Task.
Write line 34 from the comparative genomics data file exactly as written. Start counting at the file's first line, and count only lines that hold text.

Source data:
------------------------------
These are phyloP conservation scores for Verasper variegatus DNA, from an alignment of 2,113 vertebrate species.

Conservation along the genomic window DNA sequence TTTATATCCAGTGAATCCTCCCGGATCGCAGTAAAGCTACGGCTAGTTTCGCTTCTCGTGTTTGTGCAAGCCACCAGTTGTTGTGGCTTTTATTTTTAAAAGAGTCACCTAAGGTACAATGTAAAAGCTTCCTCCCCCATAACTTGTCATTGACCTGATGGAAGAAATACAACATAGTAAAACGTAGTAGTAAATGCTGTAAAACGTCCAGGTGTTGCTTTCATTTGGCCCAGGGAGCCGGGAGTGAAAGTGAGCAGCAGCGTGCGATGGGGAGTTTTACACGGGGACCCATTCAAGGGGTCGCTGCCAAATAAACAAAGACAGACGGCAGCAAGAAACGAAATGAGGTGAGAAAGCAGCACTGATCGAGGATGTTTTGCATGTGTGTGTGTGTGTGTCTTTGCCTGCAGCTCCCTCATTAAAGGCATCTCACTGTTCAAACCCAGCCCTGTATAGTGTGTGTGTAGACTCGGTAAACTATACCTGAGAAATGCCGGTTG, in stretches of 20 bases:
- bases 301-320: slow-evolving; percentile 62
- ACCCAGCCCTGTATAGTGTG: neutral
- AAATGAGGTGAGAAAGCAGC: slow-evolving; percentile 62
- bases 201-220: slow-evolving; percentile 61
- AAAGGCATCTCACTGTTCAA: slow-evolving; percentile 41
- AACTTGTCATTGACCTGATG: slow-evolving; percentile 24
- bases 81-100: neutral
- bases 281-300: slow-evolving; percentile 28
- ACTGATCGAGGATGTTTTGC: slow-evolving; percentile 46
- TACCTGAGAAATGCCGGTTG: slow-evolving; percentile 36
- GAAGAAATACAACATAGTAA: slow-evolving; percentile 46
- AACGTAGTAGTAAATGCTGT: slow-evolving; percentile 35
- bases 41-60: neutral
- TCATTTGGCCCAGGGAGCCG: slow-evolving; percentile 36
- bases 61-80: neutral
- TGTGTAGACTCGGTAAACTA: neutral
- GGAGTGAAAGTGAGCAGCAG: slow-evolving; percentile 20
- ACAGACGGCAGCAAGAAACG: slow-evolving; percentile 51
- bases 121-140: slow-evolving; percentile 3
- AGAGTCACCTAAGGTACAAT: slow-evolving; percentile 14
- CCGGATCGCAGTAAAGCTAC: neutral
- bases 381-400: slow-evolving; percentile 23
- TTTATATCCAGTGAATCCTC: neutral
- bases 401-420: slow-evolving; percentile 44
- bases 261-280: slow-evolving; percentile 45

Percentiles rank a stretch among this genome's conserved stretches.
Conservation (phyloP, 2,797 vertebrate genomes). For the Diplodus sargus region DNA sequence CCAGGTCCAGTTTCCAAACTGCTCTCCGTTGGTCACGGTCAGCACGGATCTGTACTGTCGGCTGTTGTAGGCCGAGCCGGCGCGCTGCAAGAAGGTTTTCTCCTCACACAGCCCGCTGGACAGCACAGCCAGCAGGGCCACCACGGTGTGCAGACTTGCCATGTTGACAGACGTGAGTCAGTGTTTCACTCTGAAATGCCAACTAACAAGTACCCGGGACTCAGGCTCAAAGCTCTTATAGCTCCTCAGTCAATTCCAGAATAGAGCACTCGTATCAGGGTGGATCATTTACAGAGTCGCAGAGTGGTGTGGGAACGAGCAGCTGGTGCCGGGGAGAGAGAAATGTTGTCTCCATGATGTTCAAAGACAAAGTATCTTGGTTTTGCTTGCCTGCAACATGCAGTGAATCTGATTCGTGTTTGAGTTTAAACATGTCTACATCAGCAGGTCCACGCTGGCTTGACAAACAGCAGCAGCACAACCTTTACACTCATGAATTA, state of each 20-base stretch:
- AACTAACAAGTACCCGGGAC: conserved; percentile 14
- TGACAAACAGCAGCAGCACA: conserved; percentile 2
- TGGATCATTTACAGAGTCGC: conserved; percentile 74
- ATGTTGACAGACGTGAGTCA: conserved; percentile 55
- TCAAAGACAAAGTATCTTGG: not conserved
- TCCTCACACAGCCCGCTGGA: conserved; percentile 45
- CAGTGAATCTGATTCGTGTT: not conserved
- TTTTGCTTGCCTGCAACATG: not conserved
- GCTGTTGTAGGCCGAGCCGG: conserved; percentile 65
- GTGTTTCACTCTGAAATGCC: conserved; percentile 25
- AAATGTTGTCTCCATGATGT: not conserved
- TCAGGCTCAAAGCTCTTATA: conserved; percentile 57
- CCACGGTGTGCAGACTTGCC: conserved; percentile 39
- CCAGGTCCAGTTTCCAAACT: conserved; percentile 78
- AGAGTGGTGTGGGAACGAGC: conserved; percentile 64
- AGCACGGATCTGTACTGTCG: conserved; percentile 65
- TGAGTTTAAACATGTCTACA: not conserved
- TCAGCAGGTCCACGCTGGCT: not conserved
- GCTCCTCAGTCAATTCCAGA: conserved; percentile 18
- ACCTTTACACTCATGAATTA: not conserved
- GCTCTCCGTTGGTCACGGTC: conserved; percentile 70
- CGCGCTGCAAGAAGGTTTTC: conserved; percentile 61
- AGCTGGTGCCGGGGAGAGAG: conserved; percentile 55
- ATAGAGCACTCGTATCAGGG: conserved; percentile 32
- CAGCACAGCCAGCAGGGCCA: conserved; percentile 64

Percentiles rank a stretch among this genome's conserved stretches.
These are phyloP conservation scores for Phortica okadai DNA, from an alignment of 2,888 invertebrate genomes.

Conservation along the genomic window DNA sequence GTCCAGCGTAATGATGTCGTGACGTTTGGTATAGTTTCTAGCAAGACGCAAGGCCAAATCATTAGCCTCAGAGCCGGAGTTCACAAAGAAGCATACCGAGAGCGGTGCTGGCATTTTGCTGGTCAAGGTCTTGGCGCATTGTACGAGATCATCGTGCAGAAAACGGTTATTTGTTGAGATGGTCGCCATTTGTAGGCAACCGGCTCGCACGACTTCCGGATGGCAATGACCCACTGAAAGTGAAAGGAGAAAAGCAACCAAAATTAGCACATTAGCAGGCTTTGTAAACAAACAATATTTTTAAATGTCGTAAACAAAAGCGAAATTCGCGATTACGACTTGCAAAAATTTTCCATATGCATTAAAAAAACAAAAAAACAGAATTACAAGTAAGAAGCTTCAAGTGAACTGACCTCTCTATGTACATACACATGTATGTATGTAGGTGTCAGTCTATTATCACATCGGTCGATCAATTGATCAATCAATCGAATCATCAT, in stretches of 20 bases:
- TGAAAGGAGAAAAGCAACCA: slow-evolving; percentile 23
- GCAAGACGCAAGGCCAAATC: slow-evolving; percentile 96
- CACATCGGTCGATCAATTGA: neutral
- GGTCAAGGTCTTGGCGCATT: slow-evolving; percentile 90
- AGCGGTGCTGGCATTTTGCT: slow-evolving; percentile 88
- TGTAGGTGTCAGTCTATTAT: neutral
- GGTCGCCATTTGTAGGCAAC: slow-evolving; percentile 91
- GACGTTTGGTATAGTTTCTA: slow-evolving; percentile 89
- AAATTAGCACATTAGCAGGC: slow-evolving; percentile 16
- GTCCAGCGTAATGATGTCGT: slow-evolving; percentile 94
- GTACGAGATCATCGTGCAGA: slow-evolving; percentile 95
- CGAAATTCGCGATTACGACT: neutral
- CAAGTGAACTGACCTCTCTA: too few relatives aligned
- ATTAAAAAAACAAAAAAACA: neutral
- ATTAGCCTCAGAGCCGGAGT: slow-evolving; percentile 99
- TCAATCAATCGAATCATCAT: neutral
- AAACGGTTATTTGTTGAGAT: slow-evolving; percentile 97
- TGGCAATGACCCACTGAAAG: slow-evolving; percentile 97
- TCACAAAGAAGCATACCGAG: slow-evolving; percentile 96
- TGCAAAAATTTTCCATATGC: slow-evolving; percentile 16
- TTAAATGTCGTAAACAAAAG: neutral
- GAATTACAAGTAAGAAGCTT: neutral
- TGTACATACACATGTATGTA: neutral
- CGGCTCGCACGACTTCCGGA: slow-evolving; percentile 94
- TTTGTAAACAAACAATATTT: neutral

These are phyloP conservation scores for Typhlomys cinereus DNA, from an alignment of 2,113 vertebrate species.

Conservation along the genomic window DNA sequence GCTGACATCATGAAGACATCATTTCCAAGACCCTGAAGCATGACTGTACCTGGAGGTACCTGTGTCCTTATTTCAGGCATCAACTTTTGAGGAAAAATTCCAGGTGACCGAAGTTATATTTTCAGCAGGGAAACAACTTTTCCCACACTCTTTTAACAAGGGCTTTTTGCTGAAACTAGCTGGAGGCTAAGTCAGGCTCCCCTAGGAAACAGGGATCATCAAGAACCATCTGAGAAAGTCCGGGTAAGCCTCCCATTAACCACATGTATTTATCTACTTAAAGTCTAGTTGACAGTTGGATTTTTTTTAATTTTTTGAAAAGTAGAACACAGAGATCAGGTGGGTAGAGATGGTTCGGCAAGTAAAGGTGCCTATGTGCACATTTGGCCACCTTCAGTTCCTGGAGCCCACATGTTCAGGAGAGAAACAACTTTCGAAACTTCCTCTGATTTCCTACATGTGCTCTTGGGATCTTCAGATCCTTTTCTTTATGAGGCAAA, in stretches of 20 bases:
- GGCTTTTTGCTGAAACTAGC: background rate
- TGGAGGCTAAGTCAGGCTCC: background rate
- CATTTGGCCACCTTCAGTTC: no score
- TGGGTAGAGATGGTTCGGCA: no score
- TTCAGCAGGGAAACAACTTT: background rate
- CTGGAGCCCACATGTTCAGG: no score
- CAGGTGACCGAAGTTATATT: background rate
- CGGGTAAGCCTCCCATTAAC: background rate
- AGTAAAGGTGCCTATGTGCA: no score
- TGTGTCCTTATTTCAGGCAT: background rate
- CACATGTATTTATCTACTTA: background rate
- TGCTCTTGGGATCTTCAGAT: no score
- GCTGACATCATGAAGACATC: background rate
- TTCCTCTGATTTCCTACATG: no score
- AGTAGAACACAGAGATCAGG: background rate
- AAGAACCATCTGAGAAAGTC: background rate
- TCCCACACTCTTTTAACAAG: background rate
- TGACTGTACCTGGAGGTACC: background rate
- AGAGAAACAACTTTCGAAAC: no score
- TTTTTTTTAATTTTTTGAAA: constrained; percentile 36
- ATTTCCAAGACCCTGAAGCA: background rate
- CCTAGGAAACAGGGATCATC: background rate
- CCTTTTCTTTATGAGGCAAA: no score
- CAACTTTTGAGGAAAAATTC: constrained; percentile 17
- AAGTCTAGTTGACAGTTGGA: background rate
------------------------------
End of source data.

- TCAAAGACAAAGTATCTTGG: not conserved